WOOTTON WAWEN St Peter 6, 10-2-6 in F
History Of The Bells
Though the number of bells at specific times here is a little difficult to quote with certainty, there were certainly six bells here by 1761. It is probable that Henry Bagley of Witney cast what became the third and fourth bells in 1741 and the treble in 1742, all have been subsequently recast. Three bells came from the Rudhall foundry, the old fifth in 1761, (recast by Francis Tyler who was in charge of the foundry until the coming of age of Thomas Rudhall between the death of Abel Rudhall in 1760 and 1766), the fourth in 1784 and the third in 1803. The note of the tenor is F, and not F# as has been quoted until recently. Its pitch equates to F+37c.
The parish here actually effectively refused the offer of a completely new Taylor six in 1907, there being not enough of a majority on the PCC to satisfy the donor. Instead, the old bells were rehung with new fittings in 1911 by Thomas Bond of Burford who repaired the cracked fifth (like the treble which had been similarly repaired) with iron bands fixed across the cracks. (See Chris Pickford's article in Ringing World, 14th September 1973 p.478).
The bells go well, the frame and fittings being by Taylors, 1955, at which time the repaired bells were recast and the others retuned and eighth turned. This cost £1120 Recently the 2nd bell was found to be cracked and it was welded by Soundweld in 2005. The ringing room ceiling is quite low, but the ropes pass through "tubes" in the intermediate chamber and there is no reason for rope handling issues to cause problems.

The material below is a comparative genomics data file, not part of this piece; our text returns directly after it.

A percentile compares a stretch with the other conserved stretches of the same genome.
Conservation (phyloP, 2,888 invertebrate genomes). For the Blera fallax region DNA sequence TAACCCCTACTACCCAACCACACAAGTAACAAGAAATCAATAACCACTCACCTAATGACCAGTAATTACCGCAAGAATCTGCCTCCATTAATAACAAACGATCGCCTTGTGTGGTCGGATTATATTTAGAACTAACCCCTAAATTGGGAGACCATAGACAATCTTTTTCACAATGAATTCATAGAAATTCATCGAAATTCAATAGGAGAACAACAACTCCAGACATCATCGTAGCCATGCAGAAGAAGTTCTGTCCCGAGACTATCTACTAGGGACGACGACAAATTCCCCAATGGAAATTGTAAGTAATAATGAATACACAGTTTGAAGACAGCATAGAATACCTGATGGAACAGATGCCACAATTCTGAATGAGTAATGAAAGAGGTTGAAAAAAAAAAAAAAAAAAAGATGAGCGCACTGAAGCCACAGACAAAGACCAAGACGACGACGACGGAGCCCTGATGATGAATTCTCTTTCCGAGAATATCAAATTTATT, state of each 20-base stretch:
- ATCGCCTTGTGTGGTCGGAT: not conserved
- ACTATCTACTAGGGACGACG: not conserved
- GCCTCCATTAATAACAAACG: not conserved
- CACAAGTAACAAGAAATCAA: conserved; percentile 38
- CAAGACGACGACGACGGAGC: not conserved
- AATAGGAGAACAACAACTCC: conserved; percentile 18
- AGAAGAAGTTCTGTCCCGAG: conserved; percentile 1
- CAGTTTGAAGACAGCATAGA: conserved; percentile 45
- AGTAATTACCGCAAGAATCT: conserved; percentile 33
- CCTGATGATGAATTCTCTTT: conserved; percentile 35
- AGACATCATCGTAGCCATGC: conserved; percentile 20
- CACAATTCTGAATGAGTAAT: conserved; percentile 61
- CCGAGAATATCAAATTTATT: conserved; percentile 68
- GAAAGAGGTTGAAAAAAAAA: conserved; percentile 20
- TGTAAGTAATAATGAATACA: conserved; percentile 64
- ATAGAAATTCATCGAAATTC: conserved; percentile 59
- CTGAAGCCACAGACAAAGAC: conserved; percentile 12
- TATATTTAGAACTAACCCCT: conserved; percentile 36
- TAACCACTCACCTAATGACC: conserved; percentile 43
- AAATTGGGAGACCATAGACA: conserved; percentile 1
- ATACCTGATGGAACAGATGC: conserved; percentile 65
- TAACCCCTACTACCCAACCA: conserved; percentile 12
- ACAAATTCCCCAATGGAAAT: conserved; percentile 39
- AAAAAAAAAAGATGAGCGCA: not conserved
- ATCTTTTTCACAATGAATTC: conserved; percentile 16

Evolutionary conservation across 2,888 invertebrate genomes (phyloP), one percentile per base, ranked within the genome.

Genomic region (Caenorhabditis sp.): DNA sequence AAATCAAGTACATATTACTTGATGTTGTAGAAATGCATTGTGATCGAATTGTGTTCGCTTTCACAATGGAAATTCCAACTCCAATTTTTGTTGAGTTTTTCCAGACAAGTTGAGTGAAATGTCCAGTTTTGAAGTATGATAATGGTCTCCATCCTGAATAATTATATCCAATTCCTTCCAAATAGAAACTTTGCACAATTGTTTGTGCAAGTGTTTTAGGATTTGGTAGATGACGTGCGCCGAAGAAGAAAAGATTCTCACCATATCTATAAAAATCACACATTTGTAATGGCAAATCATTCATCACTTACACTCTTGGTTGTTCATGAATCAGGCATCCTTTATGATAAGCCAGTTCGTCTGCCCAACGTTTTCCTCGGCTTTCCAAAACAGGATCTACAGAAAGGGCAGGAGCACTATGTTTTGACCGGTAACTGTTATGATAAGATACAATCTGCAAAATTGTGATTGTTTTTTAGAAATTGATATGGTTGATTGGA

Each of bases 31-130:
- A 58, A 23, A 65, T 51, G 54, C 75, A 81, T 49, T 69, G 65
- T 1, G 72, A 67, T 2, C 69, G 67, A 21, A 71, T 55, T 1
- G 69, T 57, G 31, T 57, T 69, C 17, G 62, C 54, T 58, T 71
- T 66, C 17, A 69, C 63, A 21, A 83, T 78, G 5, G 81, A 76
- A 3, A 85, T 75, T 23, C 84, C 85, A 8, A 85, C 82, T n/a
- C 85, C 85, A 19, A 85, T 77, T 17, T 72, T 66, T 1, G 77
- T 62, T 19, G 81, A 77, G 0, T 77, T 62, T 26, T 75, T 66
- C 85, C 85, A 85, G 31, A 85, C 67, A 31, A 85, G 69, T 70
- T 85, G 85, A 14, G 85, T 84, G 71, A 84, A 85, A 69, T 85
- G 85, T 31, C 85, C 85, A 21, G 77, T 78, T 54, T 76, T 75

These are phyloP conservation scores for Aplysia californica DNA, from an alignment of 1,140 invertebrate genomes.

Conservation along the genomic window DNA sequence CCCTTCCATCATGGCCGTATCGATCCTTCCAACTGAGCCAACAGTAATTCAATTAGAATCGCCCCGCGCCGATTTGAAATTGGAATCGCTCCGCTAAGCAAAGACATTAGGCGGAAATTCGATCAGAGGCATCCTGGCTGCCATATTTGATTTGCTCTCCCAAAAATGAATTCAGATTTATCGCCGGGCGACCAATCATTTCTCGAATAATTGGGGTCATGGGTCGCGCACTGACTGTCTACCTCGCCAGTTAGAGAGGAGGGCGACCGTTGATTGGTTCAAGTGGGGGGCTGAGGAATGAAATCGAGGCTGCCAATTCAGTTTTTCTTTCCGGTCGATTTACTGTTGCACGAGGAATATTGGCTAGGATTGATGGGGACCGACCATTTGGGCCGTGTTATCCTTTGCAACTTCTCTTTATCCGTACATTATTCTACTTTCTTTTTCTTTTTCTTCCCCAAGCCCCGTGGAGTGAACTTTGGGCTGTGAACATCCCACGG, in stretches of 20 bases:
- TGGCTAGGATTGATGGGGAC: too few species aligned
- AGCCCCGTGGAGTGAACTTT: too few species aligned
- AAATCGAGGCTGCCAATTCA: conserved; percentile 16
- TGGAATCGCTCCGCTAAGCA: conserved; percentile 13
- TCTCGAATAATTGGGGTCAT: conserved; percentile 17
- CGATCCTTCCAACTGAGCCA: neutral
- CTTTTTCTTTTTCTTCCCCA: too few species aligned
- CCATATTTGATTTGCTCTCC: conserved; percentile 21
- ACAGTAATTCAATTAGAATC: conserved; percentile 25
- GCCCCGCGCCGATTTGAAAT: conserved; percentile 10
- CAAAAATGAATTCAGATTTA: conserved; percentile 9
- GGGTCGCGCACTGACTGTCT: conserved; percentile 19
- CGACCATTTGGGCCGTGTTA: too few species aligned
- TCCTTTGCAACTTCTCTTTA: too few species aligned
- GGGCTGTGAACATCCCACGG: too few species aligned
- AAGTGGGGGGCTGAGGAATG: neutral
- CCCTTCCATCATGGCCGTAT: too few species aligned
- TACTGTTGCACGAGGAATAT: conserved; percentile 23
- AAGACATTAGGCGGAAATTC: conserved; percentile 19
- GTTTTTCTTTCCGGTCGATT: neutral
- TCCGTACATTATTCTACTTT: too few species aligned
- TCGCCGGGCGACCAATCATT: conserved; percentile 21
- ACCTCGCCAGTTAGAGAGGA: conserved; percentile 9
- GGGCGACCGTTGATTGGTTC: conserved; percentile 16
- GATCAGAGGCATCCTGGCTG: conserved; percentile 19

Alphabetically, this the last church with a ringable ring of bells in the County of Warwickshire, (if you include Yardley under Birmingham), but it not the least in any way! A very nice church that is worth viewing before ascending the tower. There is an exhibition in the church that shows its development from Saxon times.
The story of the clock is unusual. The donor spotted a church clock in a clockmaker's window and asked the person behind the counter if he made it. On saying that he did an order was placed for one to be made for this church. It turned out that the person's father had actually made it and he was a better clock maker than his son! It would not run properly when installed and a local person had to take the clock apart and clean and adjust it. As you can see from the photograph, he also removed the clockmaker's name from the dial!
The tower is sort of central to the church and entry to the ringing room is gained by going round the back of the church and then up a very old, but safe, wooden ladder. There is a church car park in front of the church and the field to the left of the road to the church can be opened for larger parties.
Details of the Bells
1 John Taylor & Co, Loughborough 1955 4-1-00 27.375" 1198.0Hz (D+34c)
2 Francis Watts Leicester 1591 5-0-05 30.375" 1066.0Hz (C+32c)
3 John Rudhall. Gloucester 1803 5-2-04 32.25" 953.0Hz (Bb+38)
4 Charles & John Rudhall, Gloucester 1784 6-2-00 34.50" 899.0Hz (A+37c)
5 John Taylor & Co, Loughborough 1955 9-1-20 37.50" 802.0Hz (G+39c)
6 Richard Sanders, Bromsgrove 1719 10-2-06 41.50" 713.5Hz (F+37c)